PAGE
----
One issue was the most important to him, of all the many issues that concerned him. This was the issue of war and peace. Because of his support for a peaceful, noninterventionist foreign policy for America, the CIA agent William F. Buckley blacklisted him from National Review and tried, fortunately without success, to silence his voice.

During the 1950’s, Murray worked for the Volker Fund, and in a letter to Ken Templeton in 1959, he complained about the situation:  “I can think of no other magazine which might publish this, though I might fix it up a bit and try one of the leftist-pacifist publications. The thing is that I am getting more and more convinced that the war-peace question is the key to the whole libertarian business, and that we will never get anywhere in this great intellectual counterrevolution (or revolution) unless we can end this . . . cold war-a war for which I believe our tough policy is largely responsible.”

Continue reading

Socialism isn’t a failure. It’s a fraud. By Mark E. Jeftovic

Socialism is a lie, which is obvious from its basic premises and should not have needed over 100 years of failure to demonstrate. No one of sound mind can ignore that history, even if they don’t put two and two together from the basic premises. From Mark E. Jeftovic at guerrilla-capitalism.com:

“Want to be rich? Start a good business.
Want to be really  rich? Become a socialist.”
— Unknown.

There is no shortage of empirical data that socialism fails every time it has been tried, and leaves the largest body count in it’s wake. Dr. Kristian Niemtietz’s “Socialism: The Failed Idea that Never Dies” documents the three distinct stages socialism goes through

  1. The Honeymoon Phase
  2. The What Aboutery Phase
  3. And finally, when all that’s left is a smoking crater and a pile of bodies, “the not real socialism phase”

Niemietz documents each occurrence of socialism in the 20th century in his book to show that central planning and redistribution simply do not work.

Then there’s the Black Book of Communism, which tallies up the body count of the socialist regimes of the 20th century (over 100 million souls).

So it’s curious, why are our intellectual, cultural and sundry political and economic elites decrying capitalism and promulgating socialism as a cure for societies perceived ills?

The answer, I think, is because socialism isn’t actually meant to succeed economically. It’s successful if it keeps the population under control, and the elites in charge.

Continue reading

Capitalism Isn’t the Reason We’re Unhappy, by Ryan McMaken

Capitalism is supposedly responsible for most of the world’s ills, while government generally gets a free pass on everything. From Ryan McMaken at mises.org:

Many critics of capitalism have given up trying to claim capitalism makes people poorer. Faced with so many obvious gains in the standard of living, and in reducing poverty worldwide, markets have won the economic debate over whether or not capitalism is the path to material riches.

But the doctrinaire anti-capitalists have other strategies. They’ve now branched out into blaming capitalism for a host of other social, ecological, and psychological ills.

Sometimes, the tactic is to blame capitalism for destroying the earth. Other times, it’s to claim that capitalism, in spite of the material plenty it delivers, makes us miserable.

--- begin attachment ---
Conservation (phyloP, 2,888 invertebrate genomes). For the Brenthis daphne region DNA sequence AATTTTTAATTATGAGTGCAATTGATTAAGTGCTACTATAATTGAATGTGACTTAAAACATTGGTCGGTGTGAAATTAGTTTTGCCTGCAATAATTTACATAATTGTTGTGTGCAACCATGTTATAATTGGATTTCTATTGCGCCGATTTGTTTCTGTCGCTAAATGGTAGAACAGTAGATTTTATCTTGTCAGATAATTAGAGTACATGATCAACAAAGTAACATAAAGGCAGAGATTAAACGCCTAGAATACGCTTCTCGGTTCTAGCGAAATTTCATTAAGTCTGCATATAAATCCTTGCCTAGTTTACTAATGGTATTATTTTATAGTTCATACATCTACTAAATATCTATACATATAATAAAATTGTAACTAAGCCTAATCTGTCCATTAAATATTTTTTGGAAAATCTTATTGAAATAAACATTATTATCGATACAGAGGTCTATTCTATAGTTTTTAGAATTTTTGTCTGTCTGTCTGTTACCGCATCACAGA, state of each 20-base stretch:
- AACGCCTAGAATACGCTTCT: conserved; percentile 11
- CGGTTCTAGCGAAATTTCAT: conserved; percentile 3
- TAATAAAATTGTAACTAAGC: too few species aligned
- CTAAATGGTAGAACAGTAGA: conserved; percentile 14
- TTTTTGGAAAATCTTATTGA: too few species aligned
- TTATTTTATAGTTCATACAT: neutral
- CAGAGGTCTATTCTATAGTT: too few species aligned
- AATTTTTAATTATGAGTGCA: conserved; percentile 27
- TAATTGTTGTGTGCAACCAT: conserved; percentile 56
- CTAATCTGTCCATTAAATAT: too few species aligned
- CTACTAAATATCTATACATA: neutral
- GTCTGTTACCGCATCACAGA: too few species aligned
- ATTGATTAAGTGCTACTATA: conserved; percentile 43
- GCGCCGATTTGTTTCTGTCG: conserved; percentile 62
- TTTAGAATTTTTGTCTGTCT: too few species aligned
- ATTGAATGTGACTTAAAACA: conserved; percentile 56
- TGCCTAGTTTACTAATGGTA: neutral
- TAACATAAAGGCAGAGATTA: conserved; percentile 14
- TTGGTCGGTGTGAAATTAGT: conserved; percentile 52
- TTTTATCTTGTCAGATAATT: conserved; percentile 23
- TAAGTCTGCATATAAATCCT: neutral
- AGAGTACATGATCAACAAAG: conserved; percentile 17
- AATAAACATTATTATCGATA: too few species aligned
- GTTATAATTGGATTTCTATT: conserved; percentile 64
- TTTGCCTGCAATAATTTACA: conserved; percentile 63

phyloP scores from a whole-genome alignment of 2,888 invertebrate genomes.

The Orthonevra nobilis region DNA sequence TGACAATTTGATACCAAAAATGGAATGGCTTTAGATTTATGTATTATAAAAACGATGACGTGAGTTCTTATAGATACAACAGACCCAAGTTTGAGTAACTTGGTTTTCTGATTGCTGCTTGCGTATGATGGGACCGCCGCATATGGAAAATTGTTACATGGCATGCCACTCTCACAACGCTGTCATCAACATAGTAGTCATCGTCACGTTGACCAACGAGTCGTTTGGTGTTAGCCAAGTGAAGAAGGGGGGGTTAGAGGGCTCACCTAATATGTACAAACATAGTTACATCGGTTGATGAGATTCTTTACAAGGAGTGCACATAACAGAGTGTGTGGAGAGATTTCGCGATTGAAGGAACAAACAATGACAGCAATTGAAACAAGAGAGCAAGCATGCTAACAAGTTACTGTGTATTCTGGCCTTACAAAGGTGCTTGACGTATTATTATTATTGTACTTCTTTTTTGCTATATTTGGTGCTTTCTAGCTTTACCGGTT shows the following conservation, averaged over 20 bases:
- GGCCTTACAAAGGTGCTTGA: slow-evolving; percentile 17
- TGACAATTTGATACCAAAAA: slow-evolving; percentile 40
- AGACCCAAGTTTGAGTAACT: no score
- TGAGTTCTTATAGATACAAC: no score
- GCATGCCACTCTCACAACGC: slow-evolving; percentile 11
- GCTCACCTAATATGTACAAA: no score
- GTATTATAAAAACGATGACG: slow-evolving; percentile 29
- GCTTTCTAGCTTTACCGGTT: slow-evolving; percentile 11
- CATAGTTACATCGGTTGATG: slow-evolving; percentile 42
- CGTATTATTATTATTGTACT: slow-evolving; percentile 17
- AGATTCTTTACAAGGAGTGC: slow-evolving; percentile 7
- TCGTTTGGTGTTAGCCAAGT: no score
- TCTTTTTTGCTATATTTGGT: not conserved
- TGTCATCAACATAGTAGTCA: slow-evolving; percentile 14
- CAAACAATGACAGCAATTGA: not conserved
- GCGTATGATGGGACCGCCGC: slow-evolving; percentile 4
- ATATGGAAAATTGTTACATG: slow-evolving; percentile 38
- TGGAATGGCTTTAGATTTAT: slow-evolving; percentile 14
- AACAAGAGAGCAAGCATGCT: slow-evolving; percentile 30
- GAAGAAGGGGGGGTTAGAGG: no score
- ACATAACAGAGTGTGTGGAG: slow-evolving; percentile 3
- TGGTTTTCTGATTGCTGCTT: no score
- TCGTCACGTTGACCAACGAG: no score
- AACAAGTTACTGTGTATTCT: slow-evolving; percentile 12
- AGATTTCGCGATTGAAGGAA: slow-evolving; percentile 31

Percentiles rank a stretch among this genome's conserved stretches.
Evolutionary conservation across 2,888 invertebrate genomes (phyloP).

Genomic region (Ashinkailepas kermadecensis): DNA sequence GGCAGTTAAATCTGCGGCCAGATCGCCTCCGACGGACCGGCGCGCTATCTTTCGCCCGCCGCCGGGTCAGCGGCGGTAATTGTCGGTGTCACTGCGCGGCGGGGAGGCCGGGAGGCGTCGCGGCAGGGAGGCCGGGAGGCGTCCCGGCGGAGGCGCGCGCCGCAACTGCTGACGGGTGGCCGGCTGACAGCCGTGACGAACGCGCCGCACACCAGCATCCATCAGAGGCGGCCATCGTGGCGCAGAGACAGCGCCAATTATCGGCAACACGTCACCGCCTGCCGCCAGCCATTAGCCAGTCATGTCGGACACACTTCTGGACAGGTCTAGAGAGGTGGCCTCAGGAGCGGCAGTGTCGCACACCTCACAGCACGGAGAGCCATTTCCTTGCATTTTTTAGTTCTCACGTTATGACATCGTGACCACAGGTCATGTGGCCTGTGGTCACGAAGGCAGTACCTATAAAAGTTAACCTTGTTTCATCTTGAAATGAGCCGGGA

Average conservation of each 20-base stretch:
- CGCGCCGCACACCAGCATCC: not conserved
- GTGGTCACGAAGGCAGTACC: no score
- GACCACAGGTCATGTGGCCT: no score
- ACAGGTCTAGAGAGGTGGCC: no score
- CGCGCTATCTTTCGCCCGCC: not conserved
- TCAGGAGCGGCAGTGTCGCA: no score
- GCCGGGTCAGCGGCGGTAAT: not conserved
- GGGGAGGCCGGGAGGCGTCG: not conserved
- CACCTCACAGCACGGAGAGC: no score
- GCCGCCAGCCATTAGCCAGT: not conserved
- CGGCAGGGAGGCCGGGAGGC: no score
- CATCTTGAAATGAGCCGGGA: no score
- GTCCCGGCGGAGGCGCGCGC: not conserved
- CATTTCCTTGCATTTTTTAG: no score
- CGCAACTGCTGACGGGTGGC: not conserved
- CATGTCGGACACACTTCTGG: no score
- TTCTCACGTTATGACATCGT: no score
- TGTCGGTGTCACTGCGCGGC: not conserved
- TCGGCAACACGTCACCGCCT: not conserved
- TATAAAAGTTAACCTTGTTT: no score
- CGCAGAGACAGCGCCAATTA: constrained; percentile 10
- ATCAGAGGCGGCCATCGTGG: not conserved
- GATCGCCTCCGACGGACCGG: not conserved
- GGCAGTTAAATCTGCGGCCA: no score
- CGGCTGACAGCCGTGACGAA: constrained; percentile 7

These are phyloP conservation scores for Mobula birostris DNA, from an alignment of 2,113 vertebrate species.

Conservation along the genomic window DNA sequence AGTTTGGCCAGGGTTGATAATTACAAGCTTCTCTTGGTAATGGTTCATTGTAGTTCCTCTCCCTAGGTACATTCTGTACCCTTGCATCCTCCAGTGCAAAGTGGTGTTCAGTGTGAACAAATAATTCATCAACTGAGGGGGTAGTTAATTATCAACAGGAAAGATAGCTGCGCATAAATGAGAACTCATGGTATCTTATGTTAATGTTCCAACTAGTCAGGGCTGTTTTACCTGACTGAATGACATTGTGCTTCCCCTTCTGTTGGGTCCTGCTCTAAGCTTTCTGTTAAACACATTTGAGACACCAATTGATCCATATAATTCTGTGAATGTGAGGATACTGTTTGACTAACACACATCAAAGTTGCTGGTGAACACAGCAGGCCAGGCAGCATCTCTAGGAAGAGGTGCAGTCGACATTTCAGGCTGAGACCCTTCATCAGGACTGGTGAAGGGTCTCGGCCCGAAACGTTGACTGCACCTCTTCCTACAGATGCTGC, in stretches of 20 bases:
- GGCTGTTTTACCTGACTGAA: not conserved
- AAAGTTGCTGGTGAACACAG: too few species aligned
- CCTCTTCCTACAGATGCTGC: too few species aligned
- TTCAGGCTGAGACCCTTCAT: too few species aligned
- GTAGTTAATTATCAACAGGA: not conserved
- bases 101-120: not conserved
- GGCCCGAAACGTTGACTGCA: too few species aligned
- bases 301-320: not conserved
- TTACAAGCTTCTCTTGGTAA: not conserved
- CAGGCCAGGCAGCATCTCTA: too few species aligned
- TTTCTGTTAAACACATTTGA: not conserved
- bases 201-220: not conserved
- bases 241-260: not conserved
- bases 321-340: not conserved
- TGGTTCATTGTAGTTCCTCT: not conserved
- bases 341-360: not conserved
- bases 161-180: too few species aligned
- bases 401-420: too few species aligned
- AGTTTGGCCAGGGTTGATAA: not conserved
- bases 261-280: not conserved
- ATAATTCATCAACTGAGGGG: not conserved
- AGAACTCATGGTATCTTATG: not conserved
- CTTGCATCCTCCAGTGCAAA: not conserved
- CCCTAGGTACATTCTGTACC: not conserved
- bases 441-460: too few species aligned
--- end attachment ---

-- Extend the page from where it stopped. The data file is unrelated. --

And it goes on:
For example, George Monbiot, columnist at The Guardian blames pro-capitalist ideology for making people, sad, lonely, and unhealthy. Writers cite polls claiming people in richer countries — i.e., more capitalistic ones — are more miserable than people elsewhere. Holly Baxter at The Independent suggests capitalism is the reason elderly people are now so lonely and isolated: capitalism makes us more concerned with buying things than with visiting poor, dying Aunt Ethel.

Claim: Capitalism Wants Us to Be Sad, Needy Consumers

And it’s all by design, it seems. According to Monbiot and other critics of “neoliberalism” — by which they just mean anything resembling a market system — the capitalist ideology is designed to isolate us, and turn us into soulless consumers. This then paves the way for an endless cycle of misery and consumption.

Continue reading

America’s Well-Documented Decline Amid Wars in the Air, by Doug “Uncola” Lynn

The movie Network proved to be prophetic about America’s decline in a media-centric age. From Doug “Uncola” Lynn at theburningplatform.com:

In 1976, some of the families sharing older ancestral lineages in my hometown were asked to march together in our bicentennial parade.  Although I was at an age where I found it somewhat embarrassing, I did enjoy waving at my friends and schoolmates along the way. Especially the girls.

Although the Saccharine Seventies manifested as a tarnishing patina on the silver platter of Norman Rockwell’s America, much of the shine still remained then in my hometown; even in the years before Ronald Reagan’s repolishing as the table was set again for his 1984 “Morning in America”commercial.

Ah, the power of television. What began with Elvis and his now iconic gyrating pelvis, later made Richard Milhous Nixon appear as the scowling ogre before Sir John F. Kennedy’s Camelot. Then, the next thing we knew, a former actor had become president, followed by shock and awe warfare, a stained blue dress, hanging chads, and elections predicated upon melanin and genitals.  Today, we view Reality TV political press conferences almost as exciting as productions staged by the World Wide Wrestling Federation.  Who knew?

Ironically, the film “Network” was also released in 1976.  In watching it again recently, what struck me was how well-identified were the seeds of America’s decline – even back then, more than four decades ago.   The film starred many Hollywood heavy-hitters including Faye Dunaway, William Holden, Peter Finch, Robert Duvall, and Ned Beatty. It was a critical and commercial success that was, in fact, nominated for ten Oscars and won four.  Twenty-four years later, the movie critic Roger Ebert likened the film to “prophecy”.

Continue reading→